This post will provide you with a basic tutorial for utilizing SignalR with custom DotNetNuke Modules. If you want to bypass the blog post go check out the source on GitHub, you can Fork my Repository. The module created here will be very simple, if you want a full blown module with more features be sure to check out the open source DotNetNuke Module SignalRChat, and see it in action at http://dnnCHAT.com/

SignalR is an ASP.NET library for using websockets and long polling in your applications. Basically what this means, is that you can have your web pages (or apps) maintain an open connection with a webserver, passing data back and forth, without having to do standard posts and gets for the content and functions. SignalR is a free library that you can get from www.signalr.net and you can DL from nuget.org right into your Visual Studio projects.

Chris Hammond Google+

imageJust because I don’t work for DotNetNuke anymore, doesn’t mean I am done with this fabulous platform. For my new gig at ClubReady (, I started this past Monday) I am not doing DotNetNuke related work, but I am still working on the web. I was doing some research and testing with SignalR, if you want to find out what it is, click on the link there and check it out. In short, it allows for webpages and apps to have an open pipe between the client and the server, allowing you to send information back and forth with ease.

Chris Hammond
If you’re a developer who frequently creates DotNetNuke Module Projects, than you likely realize DNN is far easier to work with when you run Visual Studio as an Administrator. Why? Because DNN, and the method of module development that I preach, requires your environment to use IIS locally, not with dynamically assigned ports and such that IIS Express will use.
Chris Hammond
It is with a bit of sadness, and a bit of excitement that I put together this blog post. After February 15th I will no longer be an employee of DotNetNuke. I’ve been with the company almost 3 years (March 1st would have been my anniversary), and I’ve been working with the project for the past 10+ years and worked for one of DotNetNuke’s leading partners, Engage Software, for almost 6 years before starting with DNNCorp.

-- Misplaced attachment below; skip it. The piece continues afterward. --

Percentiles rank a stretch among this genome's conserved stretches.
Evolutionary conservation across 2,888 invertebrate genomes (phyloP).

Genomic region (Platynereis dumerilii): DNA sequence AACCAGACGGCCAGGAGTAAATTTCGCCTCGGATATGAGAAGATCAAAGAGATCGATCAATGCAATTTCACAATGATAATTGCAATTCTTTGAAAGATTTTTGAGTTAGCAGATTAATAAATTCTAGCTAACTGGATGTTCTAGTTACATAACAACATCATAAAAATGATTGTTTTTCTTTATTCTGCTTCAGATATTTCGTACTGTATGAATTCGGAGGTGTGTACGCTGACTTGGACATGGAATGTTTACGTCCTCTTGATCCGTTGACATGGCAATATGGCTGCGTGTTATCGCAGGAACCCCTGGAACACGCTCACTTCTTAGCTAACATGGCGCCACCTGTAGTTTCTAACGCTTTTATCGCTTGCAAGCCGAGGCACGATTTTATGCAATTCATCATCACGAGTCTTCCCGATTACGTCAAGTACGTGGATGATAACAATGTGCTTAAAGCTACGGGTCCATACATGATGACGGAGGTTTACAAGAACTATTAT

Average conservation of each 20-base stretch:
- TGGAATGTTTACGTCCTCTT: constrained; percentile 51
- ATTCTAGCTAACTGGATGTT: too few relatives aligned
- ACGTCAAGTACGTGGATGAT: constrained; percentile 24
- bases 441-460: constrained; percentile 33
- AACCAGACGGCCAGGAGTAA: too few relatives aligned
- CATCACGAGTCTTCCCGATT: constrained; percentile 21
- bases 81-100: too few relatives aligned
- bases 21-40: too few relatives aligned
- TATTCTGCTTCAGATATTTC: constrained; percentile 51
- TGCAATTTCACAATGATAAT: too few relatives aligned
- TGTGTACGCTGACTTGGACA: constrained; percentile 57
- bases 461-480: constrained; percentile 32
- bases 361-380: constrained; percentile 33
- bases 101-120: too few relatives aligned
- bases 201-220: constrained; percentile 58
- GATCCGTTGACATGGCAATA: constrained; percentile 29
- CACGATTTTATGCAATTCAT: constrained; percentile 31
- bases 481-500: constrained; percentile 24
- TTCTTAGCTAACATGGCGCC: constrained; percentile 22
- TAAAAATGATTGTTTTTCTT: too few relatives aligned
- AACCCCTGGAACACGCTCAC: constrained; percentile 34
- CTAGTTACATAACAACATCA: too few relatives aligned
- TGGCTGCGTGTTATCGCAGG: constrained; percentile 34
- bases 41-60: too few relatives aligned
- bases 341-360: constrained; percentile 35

Chris Hammond Google+

This blog post is no longer being maintained, visit the Christoc.com Tutorial for customizing the module development templates.

With the 2.0 release of my module development project templates last week I’ve had a few inquiries into how to customize the templates. You can download the templates from http://christoctemplate.codeplex.com/

Why Modify the Templates?

First, why might you want to modify the custom templates? The main reason is that these templates are defined using a specific namespace, DotNetNuke.Modules.*, which is fine in most cases, but what if you want to use your own namespace? Well you have to create a project, then search/replace all instances of that namespace, while not removing any DNN references at the same time. Customizing the project templates will allow you to define your own company namespace, email address, website, and even copyright information, in the template so that you do not have to search/replace every time you create a new project.

Chris Hammond Google+

imageWith the release of DotNetNuke 7.0 (and now the more recent 7.0.2), it was time to update my module development project templates. If you have worked with my module development templates before, here are the major changes for this release. If you haven’t worked with them before please read this whole blog post as I discuss how to get up and running with the templates.


Chris Hammond is

Chris Hammond is a father, husband, leader, developer and car guy. Chris has long specialized in ASP.NET and DotNetNuke development, so you will find a variety of topics here on the website. For more information check out the about me page.

If you are looking for DotNetNuke consulting please visit my business website at http://www.christoc.com/